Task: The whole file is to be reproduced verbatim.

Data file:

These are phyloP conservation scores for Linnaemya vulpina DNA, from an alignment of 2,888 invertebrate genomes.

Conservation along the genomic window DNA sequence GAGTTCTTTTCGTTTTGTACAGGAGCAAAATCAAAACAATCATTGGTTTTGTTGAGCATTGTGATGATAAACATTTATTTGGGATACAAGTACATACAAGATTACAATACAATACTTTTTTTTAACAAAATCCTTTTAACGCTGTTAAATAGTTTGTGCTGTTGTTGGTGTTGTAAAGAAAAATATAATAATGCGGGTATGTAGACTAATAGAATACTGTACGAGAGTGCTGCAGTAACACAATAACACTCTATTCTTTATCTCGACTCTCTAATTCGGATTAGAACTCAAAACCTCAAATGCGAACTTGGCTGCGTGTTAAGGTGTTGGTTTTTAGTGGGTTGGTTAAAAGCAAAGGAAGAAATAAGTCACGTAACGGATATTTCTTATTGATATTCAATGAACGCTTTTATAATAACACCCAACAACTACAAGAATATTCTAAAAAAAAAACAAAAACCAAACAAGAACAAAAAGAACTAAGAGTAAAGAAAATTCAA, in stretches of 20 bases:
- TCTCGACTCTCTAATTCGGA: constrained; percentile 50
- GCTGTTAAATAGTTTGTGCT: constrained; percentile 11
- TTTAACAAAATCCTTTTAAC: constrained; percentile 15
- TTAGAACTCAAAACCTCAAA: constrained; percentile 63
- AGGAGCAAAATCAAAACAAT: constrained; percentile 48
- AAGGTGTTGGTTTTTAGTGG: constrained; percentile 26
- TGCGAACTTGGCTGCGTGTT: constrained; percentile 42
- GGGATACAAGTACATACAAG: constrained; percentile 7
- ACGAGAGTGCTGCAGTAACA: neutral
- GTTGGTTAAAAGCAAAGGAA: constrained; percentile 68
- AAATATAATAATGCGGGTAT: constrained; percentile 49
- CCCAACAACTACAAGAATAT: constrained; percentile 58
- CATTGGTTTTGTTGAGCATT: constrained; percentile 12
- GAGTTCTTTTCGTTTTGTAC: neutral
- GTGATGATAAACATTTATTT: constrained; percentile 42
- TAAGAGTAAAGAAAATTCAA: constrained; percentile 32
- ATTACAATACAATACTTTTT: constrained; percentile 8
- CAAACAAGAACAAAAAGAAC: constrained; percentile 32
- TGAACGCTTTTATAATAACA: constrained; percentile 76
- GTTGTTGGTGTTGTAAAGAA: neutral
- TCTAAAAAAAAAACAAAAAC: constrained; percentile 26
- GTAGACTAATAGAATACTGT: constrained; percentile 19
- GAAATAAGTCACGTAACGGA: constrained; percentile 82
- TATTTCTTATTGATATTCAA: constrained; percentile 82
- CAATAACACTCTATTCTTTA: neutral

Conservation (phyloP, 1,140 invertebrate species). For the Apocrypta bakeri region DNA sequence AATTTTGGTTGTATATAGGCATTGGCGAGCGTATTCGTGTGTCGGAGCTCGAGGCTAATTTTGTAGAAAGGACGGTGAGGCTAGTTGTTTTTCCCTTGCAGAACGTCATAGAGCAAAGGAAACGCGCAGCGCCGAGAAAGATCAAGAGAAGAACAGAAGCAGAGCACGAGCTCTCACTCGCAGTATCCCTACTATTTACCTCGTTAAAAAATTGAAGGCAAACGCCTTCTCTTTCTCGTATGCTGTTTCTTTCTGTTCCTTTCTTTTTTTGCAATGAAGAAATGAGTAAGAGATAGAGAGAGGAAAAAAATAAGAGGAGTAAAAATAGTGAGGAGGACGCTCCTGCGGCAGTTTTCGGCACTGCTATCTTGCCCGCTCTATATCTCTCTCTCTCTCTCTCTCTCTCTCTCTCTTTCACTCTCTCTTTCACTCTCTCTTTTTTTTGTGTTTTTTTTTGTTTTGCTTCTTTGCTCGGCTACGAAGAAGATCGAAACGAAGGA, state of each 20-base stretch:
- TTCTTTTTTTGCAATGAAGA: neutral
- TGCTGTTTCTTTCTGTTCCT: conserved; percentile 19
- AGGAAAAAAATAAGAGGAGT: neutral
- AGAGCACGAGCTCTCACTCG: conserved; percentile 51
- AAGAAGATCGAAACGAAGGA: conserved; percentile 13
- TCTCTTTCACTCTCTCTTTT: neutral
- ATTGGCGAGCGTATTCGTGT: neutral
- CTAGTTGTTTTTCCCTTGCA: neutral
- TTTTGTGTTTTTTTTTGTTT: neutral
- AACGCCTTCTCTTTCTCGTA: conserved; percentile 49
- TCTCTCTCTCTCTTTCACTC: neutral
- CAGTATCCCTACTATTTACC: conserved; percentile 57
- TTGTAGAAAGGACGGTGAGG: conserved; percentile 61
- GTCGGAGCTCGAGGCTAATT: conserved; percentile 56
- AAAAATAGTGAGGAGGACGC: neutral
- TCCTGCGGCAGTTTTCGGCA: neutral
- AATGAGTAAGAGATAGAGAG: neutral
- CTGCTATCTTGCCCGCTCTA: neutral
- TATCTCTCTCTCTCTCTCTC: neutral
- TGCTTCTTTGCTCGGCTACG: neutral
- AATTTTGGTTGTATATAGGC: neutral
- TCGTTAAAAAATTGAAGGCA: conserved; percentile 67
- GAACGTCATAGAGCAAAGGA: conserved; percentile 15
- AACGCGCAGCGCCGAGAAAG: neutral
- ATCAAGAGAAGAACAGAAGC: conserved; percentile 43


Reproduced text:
These are phyloP conservation scores for Linnaemya vulpina DNA, from an alignment of 2,888 invertebrate genomes.

Conservation along the genomic window DNA sequence GAGTTCTTTTCGTTTTGTACAGGAGCAAAATCAAAACAATCATTGGTTTTGTTGAGCATTGTGATGATAAACATTTATTTGGGATACAAGTACATACAAGATTACAATACAATACTTTTTTTTAACAAAATCCTTTTAACGCTGTTAAATAGTTTGTGCTGTTGTTGGTGTTGTAAAGAAAAATATAATAATGCGGGTATGTAGACTAATAGAATACTGTACGAGAGTGCTGCAGTAACACAATAACACTCTATTCTTTATCTCGACTCTCTAATTCGGATTAGAACTCAAAACCTCAAATGCGAACTTGGCTGCGTGTTAAGGTGTTGGTTTTTAGTGGGTTGGTTAAAAGCAAAGGAAGAAATAAGTCACGTAACGGATATTTCTTATTGATATTCAATGAACGCTTTTATAATAACACCCAACAACTACAAGAATATTCTAAAAAAAAAACAAAAACCAAACAAGAACAAAAAGAACTAAGAGTAAAGAAAATTCAA, in stretches of 20 bases:
- TCTCGACTCTCTAATTCGGA: constrained; percentile 50
- GCTGTTAAATAGTTTGTGCT: constrained; percentile 11
- TTTAACAAAATCCTTTTAAC: constrained; percentile 15
- TTAGAACTCAAAACCTCAAA: constrained; percentile 63
- AGGAGCAAAATCAAAACAAT: constrained; percentile 48
- AAGGTGTTGGTTTTTAGTGG: constrained; percentile 26
- TGCGAACTTGGCTGCGTGTT: constrained; percentile 42
- GGGATACAAGTACATACAAG: constrained; percentile 7
- ACGAGAGTGCTGCAGTAACA: neutral
- GTTGGTTAAAAGCAAAGGAA: constrained; percentile 68
- AAATATAATAATGCGGGTAT: constrained; percentile 49
- CCCAACAACTACAAGAATAT: constrained; percentile 58
- CATTGGTTTTGTTGAGCATT: constrained; percentile 12
- GAGTTCTTTTCGTTTTGTAC: neutral
- GTGATGATAAACATTTATTT: constrained; percentile 42
- TAAGAGTAAAGAAAATTCAA: constrained; percentile 32
- ATTACAATACAATACTTTTT: constrained; percentile 8
- CAAACAAGAACAAAAAGAAC: constrained; percentile 32
- TGAACGCTTTTATAATAACA: constrained; percentile 76
- GTTGTTGGTGTTGTAAAGAA: neutral
- TCTAAAAAAAAAACAAAAAC: constrained; percentile 26
- GTAGACTAATAGAATACTGT: constrained; percentile 19
- GAAATAAGTCACGTAACGGA: constrained; percentile 82
- TATTTCTTATTGATATTCAA: constrained; percentile 82
- CAATAACACTCTATTCTTTA: neutral

Conservation (phyloP, 1,140 invertebrate species). For the Apocrypta bakeri region DNA sequence AATTTTGGTTGTATATAGGCATTGGCGAGCGTATTCGTGTGTCGGAGCTCGAGGCTAATTTTGTAGAAAGGACGGTGAGGCTAGTTGTTTTTCCCTTGCAGAACGTCATAGAGCAAAGGAAACGCGCAGCGCCGAGAAAGATCAAGAGAAGAACAGAAGCAGAGCACGAGCTCTCACTCGCAGTATCCCTACTATTTACCTCGTTAAAAAATTGAAGGCAAACGCCTTCTCTTTCTCGTATGCTGTTTCTTTCTGTTCCTTTCTTTTTTTGCAATGAAGAAATGAGTAAGAGATAGAGAGAGGAAAAAAATAAGAGGAGTAAAAATAGTGAGGAGGACGCTCCTGCGGCAGTTTTCGGCACTGCTATCTTGCCCGCTCTATATCTCTCTCTCTCTCTCTCTCTCTCTCTCTCTTTCACTCTCTCTTTCACTCTCTCTTTTTTTTGTGTTTTTTTTTGTTTTGCTTCTTTGCTCGGCTACGAAGAAGATCGAAACGAAGGA, state of each 20-base stretch:
- TTCTTTTTTTGCAATGAAGA: neutral
- TGCTGTTTCTTTCTGTTCCT: conserved; percentile 19
- AGGAAAAAAATAAGAGGAGT: neutral
- AGAGCACGAGCTCTCACTCG: conserved; percentile 51
- AAGAAGATCGAAACGAAGGA: conserved; percentile 13
- TCTCTTTCACTCTCTCTTTT: neutral
- ATTGGCGAGCGTATTCGTGT: neutral
- CTAGTTGTTTTTCCCTTGCA: neutral
- TTTTGTGTTTTTTTTTGTTT: neutral
- AACGCCTTCTCTTTCTCGTA: conserved; percentile 49
- TCTCTCTCTCTCTTTCACTC: neutral
- CAGTATCCCTACTATTTACC: conserved; percentile 57
- TTGTAGAAAGGACGGTGAGG: conserved; percentile 61
- GTCGGAGCTCGAGGCTAATT: conserved; percentile 56
- AAAAATAGTGAGGAGGACGC: neutral
- TCCTGCGGCAGTTTTCGGCA: neutral
- AATGAGTAAGAGATAGAGAG: neutral
- CTGCTATCTTGCCCGCTCTA: neutral
- TATCTCTCTCTCTCTCTCTC: neutral
- TGCTTCTTTGCTCGGCTACG: neutral
- AATTTTGGTTGTATATAGGC: neutral
- TCGTTAAAAAATTGAAGGCA: conserved; percentile 67
- GAACGTCATAGAGCAAAGGA: conserved; percentile 15
- AACGCGCAGCGCCGAGAAAG: neutral
- ATCAAGAGAAGAACAGAAGC: conserved; percentile 43